03 Mar

Museum Honor for Cheney Doesn’t Fly

Tribute ignores dismal environmental record


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The idea of former Vice President Dick Cheney being honored by a fishing organization is ridiculous. It’s like honoring former Federal Emergency Management Agency director Mike Brown for his great work after Hurricane Katrina in New Orleans. No, it would be dumber than that.

And yet that’s what the American Museum of Fly Fishing had planned to do at a fund-raising dinner March 5 at the New York Angler’s Club: Honor a man who, along with former President George W. Bush, did more to set back protection for America’s land, air and waters — and trout — than any previous administration.

At least that was the plan until anglers spoke up.

On Tuesday, a museum spokesperson said the March 5 tribute to Cheney had been postponed until an undetermined date this fall. For “undetermined,” I read that as “until we’re able to announce that we and Cheney couldn’t coordinate our schedules, so we’ll just let this atrocity sink back into the muck from whence it came.”

After the AMFF’s plan to honor Cheney was exposed by conservation editor Ted Williams of “Fly Rod & Reel Magazine,” the museum sent out a news release to try to appease the thousands of anglers who expressed outrage over the idea.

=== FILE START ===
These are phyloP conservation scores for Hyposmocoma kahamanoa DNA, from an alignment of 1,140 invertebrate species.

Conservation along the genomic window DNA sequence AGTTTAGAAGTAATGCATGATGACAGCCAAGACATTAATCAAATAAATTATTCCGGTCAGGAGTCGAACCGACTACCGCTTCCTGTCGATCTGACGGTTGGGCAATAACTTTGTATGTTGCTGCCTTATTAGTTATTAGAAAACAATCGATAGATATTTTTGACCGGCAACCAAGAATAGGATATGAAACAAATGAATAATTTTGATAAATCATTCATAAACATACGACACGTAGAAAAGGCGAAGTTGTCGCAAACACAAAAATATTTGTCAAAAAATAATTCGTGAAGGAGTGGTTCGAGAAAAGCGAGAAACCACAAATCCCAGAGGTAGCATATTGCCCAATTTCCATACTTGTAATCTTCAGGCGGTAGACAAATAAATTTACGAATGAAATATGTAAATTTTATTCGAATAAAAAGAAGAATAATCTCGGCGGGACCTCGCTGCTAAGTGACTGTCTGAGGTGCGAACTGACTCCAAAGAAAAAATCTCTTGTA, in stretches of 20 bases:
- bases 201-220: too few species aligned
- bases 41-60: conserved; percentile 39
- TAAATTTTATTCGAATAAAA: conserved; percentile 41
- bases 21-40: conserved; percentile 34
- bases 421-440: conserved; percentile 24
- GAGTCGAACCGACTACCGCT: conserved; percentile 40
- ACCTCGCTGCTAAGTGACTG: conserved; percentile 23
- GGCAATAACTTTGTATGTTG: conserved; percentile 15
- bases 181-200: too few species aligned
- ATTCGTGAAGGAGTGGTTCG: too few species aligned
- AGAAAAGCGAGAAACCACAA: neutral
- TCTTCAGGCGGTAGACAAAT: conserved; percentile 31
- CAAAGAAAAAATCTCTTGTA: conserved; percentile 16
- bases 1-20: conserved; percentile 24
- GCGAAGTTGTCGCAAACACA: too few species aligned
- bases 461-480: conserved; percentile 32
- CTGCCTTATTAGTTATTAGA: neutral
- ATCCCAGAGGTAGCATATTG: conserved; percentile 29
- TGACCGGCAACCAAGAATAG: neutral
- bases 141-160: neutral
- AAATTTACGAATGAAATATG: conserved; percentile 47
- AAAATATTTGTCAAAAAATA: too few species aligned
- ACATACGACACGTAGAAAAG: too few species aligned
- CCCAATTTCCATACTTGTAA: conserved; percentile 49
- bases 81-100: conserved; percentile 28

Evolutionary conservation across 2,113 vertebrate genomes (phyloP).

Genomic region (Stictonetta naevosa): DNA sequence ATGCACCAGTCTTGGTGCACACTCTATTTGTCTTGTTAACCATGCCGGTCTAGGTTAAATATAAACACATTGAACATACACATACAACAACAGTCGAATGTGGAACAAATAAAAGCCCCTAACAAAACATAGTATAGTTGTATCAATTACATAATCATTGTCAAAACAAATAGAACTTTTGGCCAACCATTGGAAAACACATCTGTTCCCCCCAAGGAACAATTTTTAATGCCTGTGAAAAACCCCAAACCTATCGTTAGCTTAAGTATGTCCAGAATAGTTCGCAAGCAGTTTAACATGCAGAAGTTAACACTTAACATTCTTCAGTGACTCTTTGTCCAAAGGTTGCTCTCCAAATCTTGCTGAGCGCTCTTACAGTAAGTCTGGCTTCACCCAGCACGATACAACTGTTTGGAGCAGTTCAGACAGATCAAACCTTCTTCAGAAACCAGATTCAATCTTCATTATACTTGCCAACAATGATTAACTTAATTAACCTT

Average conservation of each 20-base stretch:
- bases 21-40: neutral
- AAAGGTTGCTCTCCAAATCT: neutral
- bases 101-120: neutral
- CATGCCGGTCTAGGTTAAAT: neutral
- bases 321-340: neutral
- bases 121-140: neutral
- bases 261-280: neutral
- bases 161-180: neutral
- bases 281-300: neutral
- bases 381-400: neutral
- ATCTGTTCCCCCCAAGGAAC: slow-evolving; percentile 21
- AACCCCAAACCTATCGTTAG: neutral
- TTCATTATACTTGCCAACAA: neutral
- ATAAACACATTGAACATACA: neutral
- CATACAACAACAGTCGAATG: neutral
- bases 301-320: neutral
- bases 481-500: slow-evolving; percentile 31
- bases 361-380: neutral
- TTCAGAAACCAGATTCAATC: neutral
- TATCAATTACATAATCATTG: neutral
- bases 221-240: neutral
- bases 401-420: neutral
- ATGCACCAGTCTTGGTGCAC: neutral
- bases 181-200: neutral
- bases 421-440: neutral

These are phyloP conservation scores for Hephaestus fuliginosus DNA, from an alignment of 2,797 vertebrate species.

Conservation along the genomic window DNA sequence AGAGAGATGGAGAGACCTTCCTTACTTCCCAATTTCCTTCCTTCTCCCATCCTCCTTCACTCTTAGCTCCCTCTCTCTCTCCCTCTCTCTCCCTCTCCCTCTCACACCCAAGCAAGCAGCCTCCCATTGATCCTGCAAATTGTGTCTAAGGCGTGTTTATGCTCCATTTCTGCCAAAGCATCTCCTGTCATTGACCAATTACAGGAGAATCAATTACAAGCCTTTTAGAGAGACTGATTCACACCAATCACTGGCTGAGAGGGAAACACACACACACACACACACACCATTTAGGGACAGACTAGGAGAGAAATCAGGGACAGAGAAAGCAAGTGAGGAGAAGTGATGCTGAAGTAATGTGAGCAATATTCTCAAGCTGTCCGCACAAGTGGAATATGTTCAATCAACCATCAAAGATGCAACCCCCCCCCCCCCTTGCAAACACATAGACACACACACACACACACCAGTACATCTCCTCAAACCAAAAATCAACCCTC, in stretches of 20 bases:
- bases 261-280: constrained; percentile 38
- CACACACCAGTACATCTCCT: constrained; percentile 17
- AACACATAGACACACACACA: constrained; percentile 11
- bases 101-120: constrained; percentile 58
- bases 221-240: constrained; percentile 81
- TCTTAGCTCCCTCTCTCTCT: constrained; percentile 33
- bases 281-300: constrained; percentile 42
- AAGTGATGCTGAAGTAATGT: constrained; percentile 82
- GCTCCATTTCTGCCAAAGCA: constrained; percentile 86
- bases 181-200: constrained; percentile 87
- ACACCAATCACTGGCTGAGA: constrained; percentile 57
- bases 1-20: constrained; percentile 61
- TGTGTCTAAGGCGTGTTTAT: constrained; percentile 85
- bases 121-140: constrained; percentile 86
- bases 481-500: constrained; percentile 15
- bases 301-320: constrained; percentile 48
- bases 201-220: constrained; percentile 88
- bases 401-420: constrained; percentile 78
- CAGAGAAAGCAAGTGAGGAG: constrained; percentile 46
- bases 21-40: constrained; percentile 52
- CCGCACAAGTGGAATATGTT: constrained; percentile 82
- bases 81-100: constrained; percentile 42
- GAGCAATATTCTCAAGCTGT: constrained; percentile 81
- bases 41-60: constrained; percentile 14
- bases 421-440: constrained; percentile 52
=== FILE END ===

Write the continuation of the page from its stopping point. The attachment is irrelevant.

The letter said in part, “Vice President Cheney is a significant historical figure in this country and the world and an avid lifelong fly fisherman. The museum is a nonpolitical institution that seeks to enhance its collections and richly preserve fly-fishing artifacts, including those used by major figures in our own country’s history, as we have done for decades.

“We hope this letter assists in expressing our reasons for honoring the vice president and accepting his fly-fishing artifacts into the museum as part of its permanent collection.”

Maybe the AMFF thought that having Cheney as its honoree would bring out a lot of rich fly-fishing dilettantes like him to drop some bucks in its coffers.

But the thought of Cheney being lauded by the AMFF, whose existence depends on preserving the environment where trout live, was a joke. He played a key role in an administration that valued financial benefit over environmental protection ofnot just trout streams but all our rivers, lakes, wildlands and ocean shores.

I know there are plenty of Cheney supporters out there. When Cheney accidentally shot a hunting partner, and I wrote a column about it to point out the hazards of being careless with a firearm and violating a basic tenet of hunting safety, I got dozens of angry e-mails and phone calls. Many blamed the other hunter for walking up behind the vice president without letting Cheney know he was there.

Outdoors people tend to lean to the right of the political spectrum, in large part because they worry so much about keeping their gun ownership rights. (The McGlynn: I am an outdoors person and I, and many more I know, do not lean to the right and, yes, we believe in getting guns off the street. As for myself I am way to the left.)  But they also spend much of their lives dreaming about and visiting the wonderful lands and waters with which this country is blessed.

Watching so many of those places opened to development or pollution puzzled and disgusted a lot of outdoors people who once supported the Bush administration policies.

For people who know what it takes to sustain wild trout, and how valuable they are to the soul, the decision to scrub the AMFF dinner is the right one.

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